Lao People’s Democratic Republic pledges to do more for COP 26 Health Programme Initiative

Vientiane Capital|7 October 2021 – Ahead of the UN Climate Change Conference of the Parties (COP26) which will take place in Glasgow, Scotland from 31 October to 12 November this year, the Ministry of Health has taken steps to commit to be a part of the COP26 Health Programme Initiative.

Dr Snong Thongsna, Vice Minister to the Ministry of Health said “Lao PDR is highly vulnerable to climate change and its related health risks, including an increase in incidence of water- and vector-borne diseases, and health consequences due to weather conditions like droughts or floods brought about by an increase in number of hot, dry days in the dry season and intense raining during the wet season.

Health has been chosen as a COP26 science priority area. The COP26 Health Programme was established to advocate for stronger health focus and ambition to COP26. The theme for World Health Day for 2022 is 'Protecting Health from Climate Change', putting health at the centre of the global dialogue about climate change.

The Health Programme sets out with two key health priorities for COP26, where countries can state their ambitions to develop climate resilient sustainable health systems by agreeing to build climate resilient health systems and develop low carbon sustainable health systems.

The Ministry of Health on behalf of its health workers committed to strengthen the health system to be resilient from impacts brought about by the changing climate, and the resulting impacts on human health. The health sector also commits to strengthen sustainable and low carbon health system as part of its commitment to the Paris Agreement and commits to reach the global target.

The health sector is a substantial contributor to greenhouse gas emissions, and it accounts for around 4.6% globally. By committing to be a part of the COP26 health programme initiative, this will allow for the health sector to have an opportunity to demonstrate leadership on emission reduction, contribute to national climate targets, build stronger health facility resilience, and directly address the linkages between climate and health.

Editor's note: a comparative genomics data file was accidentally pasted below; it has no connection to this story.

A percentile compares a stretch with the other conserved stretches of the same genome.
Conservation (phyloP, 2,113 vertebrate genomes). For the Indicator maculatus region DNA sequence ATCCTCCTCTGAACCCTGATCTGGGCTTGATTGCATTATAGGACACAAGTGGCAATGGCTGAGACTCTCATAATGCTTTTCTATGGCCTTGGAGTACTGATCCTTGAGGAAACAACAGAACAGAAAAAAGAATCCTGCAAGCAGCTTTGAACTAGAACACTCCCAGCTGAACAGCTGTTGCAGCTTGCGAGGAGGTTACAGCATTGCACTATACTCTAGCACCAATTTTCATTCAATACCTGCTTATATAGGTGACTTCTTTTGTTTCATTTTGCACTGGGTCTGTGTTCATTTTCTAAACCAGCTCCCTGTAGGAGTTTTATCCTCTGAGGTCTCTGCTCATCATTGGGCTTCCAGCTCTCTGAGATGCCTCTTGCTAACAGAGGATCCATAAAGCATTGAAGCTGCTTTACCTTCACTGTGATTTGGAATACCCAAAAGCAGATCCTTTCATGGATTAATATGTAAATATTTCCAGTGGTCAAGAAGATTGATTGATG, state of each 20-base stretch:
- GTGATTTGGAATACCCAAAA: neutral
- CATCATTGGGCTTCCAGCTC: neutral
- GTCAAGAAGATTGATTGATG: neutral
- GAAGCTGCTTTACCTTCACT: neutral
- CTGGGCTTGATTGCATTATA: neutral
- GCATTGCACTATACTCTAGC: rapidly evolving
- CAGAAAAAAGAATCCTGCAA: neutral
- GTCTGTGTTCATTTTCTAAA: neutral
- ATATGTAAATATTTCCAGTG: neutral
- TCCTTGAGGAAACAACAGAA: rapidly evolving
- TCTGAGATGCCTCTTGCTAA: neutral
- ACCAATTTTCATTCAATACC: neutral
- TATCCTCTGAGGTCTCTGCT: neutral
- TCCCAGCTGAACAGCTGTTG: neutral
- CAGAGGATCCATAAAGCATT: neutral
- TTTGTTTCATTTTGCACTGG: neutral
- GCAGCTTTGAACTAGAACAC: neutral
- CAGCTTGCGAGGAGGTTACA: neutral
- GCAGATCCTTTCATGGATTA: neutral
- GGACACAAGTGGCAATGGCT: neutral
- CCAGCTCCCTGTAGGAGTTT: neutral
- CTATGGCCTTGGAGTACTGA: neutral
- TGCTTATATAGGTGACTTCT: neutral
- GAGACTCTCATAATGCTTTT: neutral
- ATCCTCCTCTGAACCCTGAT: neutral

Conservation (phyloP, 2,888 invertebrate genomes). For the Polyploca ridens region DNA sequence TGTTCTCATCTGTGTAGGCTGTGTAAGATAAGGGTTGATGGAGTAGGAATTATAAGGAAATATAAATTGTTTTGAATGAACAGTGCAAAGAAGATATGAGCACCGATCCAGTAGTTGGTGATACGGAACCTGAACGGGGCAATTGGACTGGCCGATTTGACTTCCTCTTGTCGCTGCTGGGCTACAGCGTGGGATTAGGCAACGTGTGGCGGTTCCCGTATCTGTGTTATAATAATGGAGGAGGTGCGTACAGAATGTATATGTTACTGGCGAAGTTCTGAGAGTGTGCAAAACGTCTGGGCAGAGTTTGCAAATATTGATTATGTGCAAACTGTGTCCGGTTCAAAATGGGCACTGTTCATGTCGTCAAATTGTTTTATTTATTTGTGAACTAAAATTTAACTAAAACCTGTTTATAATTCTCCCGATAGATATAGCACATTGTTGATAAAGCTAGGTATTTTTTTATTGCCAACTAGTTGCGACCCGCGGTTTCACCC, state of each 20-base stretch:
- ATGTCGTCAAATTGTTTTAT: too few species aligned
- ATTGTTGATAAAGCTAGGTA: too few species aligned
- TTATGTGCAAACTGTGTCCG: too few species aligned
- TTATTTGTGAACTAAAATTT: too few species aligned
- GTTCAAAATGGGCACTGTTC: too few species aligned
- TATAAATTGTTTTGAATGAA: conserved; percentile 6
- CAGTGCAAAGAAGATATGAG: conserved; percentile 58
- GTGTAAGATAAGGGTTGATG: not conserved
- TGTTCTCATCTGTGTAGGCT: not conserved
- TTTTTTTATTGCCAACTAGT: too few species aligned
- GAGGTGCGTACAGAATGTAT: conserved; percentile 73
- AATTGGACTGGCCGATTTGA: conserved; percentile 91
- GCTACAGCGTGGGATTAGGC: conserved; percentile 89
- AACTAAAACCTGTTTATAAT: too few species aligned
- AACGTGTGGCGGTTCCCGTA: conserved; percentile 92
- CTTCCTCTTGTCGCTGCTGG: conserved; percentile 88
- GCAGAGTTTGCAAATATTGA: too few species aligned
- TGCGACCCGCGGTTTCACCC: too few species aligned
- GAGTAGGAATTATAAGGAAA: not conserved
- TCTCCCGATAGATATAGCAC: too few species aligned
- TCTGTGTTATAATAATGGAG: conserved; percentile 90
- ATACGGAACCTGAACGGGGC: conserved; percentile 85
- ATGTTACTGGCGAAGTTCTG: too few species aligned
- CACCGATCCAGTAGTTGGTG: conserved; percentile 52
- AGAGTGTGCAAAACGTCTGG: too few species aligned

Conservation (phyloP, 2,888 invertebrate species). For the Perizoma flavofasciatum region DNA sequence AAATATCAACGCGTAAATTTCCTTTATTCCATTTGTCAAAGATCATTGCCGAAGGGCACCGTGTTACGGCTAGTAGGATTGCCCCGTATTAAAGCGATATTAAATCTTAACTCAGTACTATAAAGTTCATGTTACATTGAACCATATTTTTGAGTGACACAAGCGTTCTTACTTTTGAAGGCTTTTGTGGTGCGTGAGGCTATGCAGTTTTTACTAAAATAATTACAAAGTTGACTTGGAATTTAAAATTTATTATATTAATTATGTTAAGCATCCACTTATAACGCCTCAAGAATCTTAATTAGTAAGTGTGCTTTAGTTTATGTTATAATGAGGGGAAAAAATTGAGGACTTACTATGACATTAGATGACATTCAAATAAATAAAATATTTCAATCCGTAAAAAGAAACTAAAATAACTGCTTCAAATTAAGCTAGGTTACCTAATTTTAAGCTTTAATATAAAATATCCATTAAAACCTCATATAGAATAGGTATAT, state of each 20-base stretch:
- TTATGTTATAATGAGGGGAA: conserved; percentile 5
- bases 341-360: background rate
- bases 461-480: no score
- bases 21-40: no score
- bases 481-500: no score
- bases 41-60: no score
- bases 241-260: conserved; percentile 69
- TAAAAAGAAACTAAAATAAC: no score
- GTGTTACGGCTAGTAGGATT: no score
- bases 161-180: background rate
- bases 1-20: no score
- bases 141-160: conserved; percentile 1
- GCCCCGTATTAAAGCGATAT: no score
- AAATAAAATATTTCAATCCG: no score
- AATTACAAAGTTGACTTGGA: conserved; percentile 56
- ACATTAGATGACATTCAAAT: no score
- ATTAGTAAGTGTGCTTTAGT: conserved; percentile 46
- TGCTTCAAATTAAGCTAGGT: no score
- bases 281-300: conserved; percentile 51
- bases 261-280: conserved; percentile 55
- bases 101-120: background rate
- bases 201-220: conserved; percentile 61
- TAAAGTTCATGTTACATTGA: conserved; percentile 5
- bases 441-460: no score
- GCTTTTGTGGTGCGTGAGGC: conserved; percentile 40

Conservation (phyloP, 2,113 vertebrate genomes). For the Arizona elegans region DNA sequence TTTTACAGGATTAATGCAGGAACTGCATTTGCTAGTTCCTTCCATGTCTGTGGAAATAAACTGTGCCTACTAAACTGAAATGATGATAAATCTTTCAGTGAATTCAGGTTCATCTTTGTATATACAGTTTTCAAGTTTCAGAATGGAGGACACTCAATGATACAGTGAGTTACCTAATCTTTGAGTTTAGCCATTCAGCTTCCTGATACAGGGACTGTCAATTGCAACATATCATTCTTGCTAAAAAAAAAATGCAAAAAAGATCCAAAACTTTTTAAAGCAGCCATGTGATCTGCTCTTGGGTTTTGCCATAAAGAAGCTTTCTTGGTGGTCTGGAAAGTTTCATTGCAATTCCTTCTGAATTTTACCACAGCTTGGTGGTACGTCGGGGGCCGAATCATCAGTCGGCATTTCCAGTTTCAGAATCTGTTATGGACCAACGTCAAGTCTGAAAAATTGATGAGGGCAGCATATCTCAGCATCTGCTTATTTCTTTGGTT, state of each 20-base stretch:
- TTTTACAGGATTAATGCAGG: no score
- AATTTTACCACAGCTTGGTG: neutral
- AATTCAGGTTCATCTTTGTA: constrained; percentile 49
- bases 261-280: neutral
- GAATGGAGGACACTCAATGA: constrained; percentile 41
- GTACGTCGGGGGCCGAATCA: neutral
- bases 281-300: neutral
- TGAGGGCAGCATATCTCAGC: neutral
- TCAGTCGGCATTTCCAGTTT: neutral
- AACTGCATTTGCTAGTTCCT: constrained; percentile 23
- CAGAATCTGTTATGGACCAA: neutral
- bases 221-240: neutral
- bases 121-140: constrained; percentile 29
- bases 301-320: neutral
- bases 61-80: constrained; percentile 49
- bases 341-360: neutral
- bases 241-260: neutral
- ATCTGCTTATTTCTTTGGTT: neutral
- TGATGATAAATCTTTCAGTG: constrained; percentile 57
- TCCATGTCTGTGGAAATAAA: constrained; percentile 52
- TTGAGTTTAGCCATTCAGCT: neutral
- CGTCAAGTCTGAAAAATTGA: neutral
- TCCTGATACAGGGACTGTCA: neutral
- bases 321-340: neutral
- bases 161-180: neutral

There is a close synergy between carbon emissions and air pollution, with some health systems making a substantial contribution to local air pollution. Air pollution is the world’s largest environmental health threat.

Dr Thongsana added that “We have been supporting efforts to build a low carbon and environmentally sustainable health system. For example, since the start of 2020, more than 50 low temperature incinerators were replaced by the use of non-combustion technology like autoclaves to treat infectious and sharp medical waste on-site in hospitals.”

Since 2020, the ministry has also been implementing the Safe Clean Climate Resilient Hospital Initiative by expanding the scope and promote low carbon environmentally sustainable technology, green procurement and supply.  There is a plan to develop a Mitigation Plan to support low carbon and environmentally sustainable health system to be completed by the end of June 2022.

This is an important step by the Ministry of Health to begin by developing plans for implementing low-carbon, resilient health care that align their health sectors with the ambition of the Paris Agreement and realize the health benefits and cost-savings of a sustainable, low carbon health system.

Funding for low carbon and sustainable health system will come through the climate change multilateral funding mechanisms such as Green Climate Fund (GCF) and Global Environmental Facility (GEF), and Adaptation Fund (AF).

These commitments will make for substantial and long-term contributions to protect the health of the people of Lao PDR as well as helping to support the targets of the Paris Agreement.




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